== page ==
The site documents the range of wearable technology and soft circuit solutions that we have developed for our own practice since 2007. Many interesting techniques and possibilities never make it into a finished project. We wanted to share these as well as explore their possible use towards future ideas. The site also contains collections of material and tool resources and example projects that explain the integration of individual solutions for smaller projects, aimed at showcasing what is possible and how it is possible. http://www.kobakant.at/DIY/

Some project I found on this website were:
- Fabric Joypad = joypad made from four conductive thread pressure sensors.
http://www.kobakant.at/DIY/?p=1438
- Aluminum Foil Tilt sensor = how to construct a ‘textile’ flexible tilt sensor.
http://www.kobakant.at/DIY/?p=2539
- Neoprene LED light pouch = works with two AAA batteries.
http://www.kobakant.at/DIY/?p=2139
- Stretch Sensitive Bracelet = LED goes on when you stretch the bracelet.
http://www.kobakant.at/DIY/?p=2022

This member called ‘Plusea’ on Instructables has a bunch of wearable projects (also the projects I mentioned before are from this member) -> http://www.instructables.com/member/Plusea/v


Using conductive thread / wool to make sensors

- Knit stretch sensor = http://www.kobakant.at/DIY/?p=1762 & http://www.kobakant.at/DIY/?p=2108
(tip = http://www.kobakant.at/DIY/?p=3536)
- Crochet tilt sensing and potentiometer = http://www.kobakant.at/DIY/?p=1843
- Crochet button = http://www.kobakant.at/DIY/?p=1856
- Crochet / knit squeeze sensor = http://www.kobakant.at/DIY/?p=3175
- Knit accelorometer = http://www.kobakant.at/DIY/?p=3099
- Knit contact switch = http://www.kobakant.at/DIY/?p=1618

Information of how to connect conductive materials -> the hard/soft connection =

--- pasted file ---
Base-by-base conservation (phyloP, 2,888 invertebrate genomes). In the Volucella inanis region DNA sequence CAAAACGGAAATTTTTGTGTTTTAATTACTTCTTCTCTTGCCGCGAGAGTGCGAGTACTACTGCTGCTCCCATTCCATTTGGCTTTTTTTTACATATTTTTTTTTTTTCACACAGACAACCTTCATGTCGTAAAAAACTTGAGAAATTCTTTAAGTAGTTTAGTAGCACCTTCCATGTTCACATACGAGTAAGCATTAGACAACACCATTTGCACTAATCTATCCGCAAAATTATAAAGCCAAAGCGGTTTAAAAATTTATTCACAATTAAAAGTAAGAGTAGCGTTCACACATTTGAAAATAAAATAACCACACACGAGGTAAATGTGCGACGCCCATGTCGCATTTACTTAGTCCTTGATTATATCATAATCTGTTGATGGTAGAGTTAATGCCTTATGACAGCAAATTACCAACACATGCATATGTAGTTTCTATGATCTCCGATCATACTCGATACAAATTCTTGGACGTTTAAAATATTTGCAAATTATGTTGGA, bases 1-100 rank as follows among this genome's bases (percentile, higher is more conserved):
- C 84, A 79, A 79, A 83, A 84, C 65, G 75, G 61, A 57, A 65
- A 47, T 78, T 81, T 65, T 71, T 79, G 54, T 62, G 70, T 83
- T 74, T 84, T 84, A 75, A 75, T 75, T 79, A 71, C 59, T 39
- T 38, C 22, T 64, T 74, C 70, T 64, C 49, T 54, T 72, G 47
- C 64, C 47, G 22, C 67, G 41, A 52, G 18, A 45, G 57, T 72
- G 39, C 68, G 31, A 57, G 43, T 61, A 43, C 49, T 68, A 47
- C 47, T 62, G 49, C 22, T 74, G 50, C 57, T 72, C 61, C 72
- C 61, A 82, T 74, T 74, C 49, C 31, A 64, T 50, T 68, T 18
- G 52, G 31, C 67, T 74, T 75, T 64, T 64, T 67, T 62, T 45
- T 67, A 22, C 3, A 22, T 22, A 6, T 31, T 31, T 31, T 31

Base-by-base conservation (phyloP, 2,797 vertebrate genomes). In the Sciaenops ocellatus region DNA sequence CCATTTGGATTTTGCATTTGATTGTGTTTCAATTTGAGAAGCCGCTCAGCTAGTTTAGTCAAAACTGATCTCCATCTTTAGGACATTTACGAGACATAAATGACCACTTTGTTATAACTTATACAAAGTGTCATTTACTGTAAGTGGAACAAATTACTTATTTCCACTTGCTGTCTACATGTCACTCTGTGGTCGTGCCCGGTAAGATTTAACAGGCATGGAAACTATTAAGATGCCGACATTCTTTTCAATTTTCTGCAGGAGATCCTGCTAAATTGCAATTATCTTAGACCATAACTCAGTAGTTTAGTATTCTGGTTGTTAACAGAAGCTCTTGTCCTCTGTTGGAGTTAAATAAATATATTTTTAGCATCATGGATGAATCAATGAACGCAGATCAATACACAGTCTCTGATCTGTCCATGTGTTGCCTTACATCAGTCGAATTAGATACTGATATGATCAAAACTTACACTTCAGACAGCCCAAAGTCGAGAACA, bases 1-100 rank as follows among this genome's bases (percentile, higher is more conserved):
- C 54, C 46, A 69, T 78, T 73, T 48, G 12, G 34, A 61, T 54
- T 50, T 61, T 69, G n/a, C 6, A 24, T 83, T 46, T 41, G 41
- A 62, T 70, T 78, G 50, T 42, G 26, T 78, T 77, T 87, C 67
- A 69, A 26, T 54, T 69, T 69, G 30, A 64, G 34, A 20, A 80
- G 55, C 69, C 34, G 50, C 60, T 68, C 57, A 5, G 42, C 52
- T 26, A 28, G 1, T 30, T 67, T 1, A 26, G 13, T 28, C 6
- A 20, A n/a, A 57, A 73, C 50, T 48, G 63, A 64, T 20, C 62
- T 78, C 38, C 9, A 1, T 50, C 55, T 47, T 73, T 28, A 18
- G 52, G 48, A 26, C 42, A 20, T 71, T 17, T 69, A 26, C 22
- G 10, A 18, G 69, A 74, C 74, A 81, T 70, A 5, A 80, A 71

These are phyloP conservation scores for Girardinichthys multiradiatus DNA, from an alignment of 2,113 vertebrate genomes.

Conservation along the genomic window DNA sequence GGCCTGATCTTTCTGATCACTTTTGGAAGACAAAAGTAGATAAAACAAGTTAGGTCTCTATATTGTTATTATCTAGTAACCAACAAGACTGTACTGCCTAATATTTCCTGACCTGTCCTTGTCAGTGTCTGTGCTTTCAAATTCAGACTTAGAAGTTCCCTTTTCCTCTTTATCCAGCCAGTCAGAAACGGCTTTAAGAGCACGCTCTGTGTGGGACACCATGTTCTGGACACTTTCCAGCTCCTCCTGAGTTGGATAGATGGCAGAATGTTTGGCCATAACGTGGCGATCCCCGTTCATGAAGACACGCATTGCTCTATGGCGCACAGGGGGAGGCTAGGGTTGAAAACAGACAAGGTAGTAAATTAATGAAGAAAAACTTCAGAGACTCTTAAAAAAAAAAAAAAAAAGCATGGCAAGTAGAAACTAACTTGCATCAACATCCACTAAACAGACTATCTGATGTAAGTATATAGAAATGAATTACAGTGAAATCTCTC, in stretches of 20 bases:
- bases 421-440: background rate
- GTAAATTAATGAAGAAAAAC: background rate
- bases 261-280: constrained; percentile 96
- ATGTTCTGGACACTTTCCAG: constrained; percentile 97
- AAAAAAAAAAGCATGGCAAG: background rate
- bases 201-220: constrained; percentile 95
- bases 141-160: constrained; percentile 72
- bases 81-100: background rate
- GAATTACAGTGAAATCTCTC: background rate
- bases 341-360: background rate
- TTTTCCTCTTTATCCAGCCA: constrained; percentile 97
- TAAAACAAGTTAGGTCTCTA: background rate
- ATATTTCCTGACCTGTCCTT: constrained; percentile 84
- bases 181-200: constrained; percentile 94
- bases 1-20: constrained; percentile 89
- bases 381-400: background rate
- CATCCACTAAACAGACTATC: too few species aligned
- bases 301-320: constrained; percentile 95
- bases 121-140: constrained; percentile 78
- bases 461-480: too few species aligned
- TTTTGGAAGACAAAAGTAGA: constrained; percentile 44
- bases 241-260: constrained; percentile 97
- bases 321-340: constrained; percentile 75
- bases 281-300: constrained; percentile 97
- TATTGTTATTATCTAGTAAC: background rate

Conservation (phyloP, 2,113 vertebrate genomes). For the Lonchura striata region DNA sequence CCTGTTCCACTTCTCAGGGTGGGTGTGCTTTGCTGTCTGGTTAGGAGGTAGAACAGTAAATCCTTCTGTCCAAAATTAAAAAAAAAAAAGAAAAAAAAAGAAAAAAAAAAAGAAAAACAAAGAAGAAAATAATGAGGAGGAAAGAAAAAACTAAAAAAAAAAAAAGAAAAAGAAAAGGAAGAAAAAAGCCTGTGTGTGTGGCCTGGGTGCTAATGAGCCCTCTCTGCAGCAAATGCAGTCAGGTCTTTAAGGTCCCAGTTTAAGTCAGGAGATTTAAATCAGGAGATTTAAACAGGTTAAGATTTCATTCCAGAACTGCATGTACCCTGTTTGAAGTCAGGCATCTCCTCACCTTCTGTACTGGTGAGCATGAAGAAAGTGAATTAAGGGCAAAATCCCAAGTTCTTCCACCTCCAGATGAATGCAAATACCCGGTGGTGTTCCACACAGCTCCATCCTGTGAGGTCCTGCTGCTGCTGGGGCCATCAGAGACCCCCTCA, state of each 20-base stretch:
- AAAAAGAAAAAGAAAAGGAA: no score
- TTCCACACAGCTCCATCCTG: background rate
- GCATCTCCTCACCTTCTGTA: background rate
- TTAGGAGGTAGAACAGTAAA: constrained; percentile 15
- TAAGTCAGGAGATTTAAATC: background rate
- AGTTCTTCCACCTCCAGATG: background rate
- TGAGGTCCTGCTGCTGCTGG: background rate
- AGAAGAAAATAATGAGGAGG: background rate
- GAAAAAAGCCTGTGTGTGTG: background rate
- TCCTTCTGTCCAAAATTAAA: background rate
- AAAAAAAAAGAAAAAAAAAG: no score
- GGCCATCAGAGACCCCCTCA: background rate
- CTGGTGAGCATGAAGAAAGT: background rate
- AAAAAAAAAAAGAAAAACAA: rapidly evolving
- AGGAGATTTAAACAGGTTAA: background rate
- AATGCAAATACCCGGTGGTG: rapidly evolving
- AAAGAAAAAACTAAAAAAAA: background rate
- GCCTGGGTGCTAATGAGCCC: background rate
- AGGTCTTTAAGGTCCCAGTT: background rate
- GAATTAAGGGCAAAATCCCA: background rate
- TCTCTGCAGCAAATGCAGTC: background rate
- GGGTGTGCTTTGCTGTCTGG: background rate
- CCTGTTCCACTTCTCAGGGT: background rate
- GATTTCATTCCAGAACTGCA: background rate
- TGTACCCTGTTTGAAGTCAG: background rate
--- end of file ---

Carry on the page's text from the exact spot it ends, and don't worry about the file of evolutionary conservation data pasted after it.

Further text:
- http://www.kobakant.at/DIY/?p=1272
- http://www.kobakant.at/DIY/?p=2592
- http://www.kobakant.at/DIY/?p=1720

For most of these projects you need Conductive Thread so I need to see if I can buy some of this thread (or conductive wool) to experiment with and try out some of these sensors.

Visit to the Textile Museum & Lab (Tilburg)

Last tuesday we visited the textile museum and lab in Tilburg.
The TextielLab at the TextielMuseum is a unique knowledge institution that is a mixture of an enterprise highly specialised in the manufacturing of exceptionally knitted and woven fabrics and an open studio in which experimentation takes centre stage. Artists, promising students and international (fashion) designers receive guidance from product developers and discover the endless possibilities in the field of materials and computer-driven, decorative and manual techniques. http://www.textielmuseum.nl/

At the lab we could see seven different techniques;
• Embroidery
• Knitting
• Lasering
• Printing
• Tufting
• Dyeing
• Weaving


(Photo credits: me and Marieke Mertens)

We could see the various techniques which are used to developed textiles. We observed the yarns, machines and the design that were created. This helped in getting a better understand the different processes and possibilities.

This trip has helped me in gaining some inspiration and in which direction(s) I can go during this project. I made a moodboard of the design/things that I found interesting. At this moment I am mostly intrested in working with knitting techniques.

Collage